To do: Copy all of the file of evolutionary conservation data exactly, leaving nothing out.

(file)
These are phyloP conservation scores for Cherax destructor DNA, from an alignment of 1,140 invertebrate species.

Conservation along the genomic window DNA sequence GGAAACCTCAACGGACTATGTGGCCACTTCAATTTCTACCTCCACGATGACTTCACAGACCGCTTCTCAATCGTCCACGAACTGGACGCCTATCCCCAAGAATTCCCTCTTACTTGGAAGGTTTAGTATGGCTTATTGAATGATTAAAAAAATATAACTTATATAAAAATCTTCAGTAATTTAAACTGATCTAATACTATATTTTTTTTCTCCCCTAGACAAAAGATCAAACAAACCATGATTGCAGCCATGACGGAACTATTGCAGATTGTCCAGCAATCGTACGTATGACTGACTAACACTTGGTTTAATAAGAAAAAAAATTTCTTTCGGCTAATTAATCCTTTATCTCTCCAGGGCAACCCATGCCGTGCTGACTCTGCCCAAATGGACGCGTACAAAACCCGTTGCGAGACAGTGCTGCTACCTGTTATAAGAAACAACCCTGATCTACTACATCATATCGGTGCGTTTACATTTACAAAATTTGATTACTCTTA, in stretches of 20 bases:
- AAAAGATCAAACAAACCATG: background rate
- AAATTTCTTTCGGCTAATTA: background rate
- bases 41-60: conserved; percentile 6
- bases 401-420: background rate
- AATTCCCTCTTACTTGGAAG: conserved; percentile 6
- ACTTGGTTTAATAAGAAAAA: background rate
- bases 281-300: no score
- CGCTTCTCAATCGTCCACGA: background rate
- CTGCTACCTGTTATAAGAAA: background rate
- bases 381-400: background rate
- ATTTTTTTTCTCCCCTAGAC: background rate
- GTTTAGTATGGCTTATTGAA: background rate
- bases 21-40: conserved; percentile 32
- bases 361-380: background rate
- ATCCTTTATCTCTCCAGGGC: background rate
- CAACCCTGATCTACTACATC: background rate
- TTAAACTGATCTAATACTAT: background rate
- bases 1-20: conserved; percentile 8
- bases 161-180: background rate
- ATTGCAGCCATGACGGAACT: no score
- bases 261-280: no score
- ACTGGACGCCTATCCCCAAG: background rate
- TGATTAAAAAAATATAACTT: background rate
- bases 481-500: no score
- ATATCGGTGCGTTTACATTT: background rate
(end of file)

These are phyloP conservation scores for Cherax destructor DNA, from an alignment of 1,140 invertebrate species.

Conservation along the genomic window DNA sequence GGAAACCTCAACGGACTATGTGGCCACTTCAATTTCTACCTCCACGATGACTTCACAGACCGCTTCTCAATCGTCCACGAACTGGACGCCTATCCCCAAGAATTCCCTCTTACTTGGAAGGTTTAGTATGGCTTATTGAATGATTAAAAAAATATAACTTATATAAAAATCTTCAGTAATTTAAACTGATCTAATACTATATTTTTTTTCTCCCCTAGACAAAAGATCAAACAAACCATGATTGCAGCCATGACGGAACTATTGCAGATTGTCCAGCAATCGTACGTATGACTGACTAACACTTGGTTTAATAAGAAAAAAAATTTCTTTCGGCTAATTAATCCTTTATCTCTCCAGGGCAACCCATGCCGTGCTGACTCTGCCCAAATGGACGCGTACAAAACCCGTTGCGAGACAGTGCTGCTACCTGTTATAAGAAACAACCCTGATCTACTACATCATATCGGTGCGTTTACATTTACAAAATTTGATTACTCTTA, in stretches of 20 bases:
- AAAAGATCAAACAAACCATG: background rate
- AAATTTCTTTCGGCTAATTA: background rate
- bases 41-60: conserved; percentile 6
- bases 401-420: background rate
- AATTCCCTCTTACTTGGAAG: conserved; percentile 6
- ACTTGGTTTAATAAGAAAAA: background rate
- bases 281-300: no score
- CGCTTCTCAATCGTCCACGA: background rate
- CTGCTACCTGTTATAAGAAA: background rate
- bases 381-400: background rate
- ATTTTTTTTCTCCCCTAGAC: background rate
- GTTTAGTATGGCTTATTGAA: background rate
- bases 21-40: conserved; percentile 32
- bases 361-380: background rate
- ATCCTTTATCTCTCCAGGGC: background rate
- CAACCCTGATCTACTACATC: background rate
- TTAAACTGATCTAATACTAT: background rate
- bases 1-20: conserved; percentile 8
- bases 161-180: background rate
- ATTGCAGCCATGACGGAACT: no score
- bases 261-280: no score
- ACTGGACGCCTATCCCCAAG: background rate
- TGATTAAAAAAATATAACTT: background rate
- bases 481-500: no score
- ATATCGGTGCGTTTACATTT: background rate